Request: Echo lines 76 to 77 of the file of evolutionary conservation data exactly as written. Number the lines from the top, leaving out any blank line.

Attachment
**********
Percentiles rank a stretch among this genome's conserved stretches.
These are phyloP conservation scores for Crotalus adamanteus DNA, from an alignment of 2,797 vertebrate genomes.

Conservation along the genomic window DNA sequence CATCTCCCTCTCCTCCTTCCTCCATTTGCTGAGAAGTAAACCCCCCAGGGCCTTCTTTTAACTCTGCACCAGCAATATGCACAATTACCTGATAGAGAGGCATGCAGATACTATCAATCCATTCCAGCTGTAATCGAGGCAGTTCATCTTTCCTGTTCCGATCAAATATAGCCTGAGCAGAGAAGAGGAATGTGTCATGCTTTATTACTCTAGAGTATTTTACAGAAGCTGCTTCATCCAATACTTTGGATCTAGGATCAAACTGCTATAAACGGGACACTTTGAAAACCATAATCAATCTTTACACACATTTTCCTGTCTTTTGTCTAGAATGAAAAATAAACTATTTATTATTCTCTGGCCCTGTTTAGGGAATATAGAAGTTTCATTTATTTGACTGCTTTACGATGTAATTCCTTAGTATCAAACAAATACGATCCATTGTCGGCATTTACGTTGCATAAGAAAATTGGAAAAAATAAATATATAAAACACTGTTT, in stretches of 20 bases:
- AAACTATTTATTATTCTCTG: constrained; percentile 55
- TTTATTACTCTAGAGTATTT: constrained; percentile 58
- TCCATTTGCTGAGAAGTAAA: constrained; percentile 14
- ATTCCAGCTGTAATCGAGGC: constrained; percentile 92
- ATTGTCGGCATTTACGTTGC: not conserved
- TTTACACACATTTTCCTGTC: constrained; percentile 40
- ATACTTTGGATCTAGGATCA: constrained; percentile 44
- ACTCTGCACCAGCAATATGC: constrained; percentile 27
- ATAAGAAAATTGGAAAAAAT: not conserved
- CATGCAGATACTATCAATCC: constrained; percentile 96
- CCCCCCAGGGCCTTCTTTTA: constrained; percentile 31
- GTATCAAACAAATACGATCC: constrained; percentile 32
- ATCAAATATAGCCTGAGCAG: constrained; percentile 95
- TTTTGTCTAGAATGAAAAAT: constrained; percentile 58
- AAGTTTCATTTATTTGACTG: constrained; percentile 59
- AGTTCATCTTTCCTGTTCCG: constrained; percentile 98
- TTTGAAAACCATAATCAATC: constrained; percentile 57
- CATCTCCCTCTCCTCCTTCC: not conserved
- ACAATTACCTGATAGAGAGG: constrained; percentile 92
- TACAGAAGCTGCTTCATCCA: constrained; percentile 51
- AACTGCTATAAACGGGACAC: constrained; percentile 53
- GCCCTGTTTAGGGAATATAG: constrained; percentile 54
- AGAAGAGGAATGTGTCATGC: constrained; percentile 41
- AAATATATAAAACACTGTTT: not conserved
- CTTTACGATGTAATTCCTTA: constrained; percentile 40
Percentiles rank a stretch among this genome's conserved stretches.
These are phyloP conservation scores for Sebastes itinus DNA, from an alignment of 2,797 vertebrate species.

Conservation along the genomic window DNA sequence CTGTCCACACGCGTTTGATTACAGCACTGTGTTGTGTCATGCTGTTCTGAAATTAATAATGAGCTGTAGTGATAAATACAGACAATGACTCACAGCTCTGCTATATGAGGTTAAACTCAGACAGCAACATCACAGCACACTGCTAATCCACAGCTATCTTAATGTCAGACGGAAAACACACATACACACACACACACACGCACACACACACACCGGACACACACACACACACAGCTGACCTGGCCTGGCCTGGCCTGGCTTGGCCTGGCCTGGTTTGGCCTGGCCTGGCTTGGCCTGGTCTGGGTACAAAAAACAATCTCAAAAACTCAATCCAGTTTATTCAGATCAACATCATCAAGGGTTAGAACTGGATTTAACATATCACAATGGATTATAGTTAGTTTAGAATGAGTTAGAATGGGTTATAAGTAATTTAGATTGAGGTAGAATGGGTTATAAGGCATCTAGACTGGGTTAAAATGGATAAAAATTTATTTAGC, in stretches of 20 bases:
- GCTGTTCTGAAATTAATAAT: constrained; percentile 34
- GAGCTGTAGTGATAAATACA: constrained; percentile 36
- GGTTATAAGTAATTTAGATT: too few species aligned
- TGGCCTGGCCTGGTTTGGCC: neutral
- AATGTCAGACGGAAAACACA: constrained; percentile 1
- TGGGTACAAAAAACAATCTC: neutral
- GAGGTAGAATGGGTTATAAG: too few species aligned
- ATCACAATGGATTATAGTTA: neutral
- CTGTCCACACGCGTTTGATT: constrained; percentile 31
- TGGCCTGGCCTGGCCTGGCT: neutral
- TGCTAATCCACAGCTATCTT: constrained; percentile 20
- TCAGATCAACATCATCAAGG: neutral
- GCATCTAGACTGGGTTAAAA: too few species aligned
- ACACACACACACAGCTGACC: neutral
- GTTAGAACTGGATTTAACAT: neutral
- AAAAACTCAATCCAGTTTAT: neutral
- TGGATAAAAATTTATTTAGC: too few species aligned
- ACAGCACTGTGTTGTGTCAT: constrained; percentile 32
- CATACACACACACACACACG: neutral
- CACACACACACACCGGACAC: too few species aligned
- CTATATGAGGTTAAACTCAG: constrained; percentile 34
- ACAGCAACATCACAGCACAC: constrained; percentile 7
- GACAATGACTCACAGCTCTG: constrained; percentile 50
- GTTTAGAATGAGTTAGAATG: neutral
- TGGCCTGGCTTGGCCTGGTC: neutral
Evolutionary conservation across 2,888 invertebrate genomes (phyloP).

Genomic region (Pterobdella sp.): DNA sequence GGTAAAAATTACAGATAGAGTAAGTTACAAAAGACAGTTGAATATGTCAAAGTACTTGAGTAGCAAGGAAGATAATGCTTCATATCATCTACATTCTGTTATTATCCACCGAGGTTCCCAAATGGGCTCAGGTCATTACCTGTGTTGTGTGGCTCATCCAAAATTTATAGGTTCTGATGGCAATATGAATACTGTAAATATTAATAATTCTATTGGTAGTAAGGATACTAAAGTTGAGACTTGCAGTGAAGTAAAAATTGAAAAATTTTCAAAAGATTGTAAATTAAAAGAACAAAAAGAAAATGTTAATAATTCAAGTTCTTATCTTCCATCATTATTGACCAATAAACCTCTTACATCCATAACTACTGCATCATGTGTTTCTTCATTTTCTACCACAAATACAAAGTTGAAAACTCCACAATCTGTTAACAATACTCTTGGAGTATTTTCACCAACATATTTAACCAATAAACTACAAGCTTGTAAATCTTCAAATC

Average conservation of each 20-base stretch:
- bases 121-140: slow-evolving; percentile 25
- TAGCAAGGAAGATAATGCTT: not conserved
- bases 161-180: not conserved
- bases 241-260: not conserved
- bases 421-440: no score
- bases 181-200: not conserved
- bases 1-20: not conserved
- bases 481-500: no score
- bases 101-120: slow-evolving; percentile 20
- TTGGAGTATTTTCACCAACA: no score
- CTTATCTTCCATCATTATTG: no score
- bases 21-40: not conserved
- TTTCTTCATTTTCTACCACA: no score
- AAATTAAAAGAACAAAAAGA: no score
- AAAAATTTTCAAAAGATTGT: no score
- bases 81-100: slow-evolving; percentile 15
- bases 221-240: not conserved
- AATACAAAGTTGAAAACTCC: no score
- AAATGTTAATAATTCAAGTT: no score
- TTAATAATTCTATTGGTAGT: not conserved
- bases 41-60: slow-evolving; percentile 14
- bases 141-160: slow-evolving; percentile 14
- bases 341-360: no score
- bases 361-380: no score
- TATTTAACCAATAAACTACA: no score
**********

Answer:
- bases 221-240: not conserved
- AATACAAAGTTGAAAACTCC: no score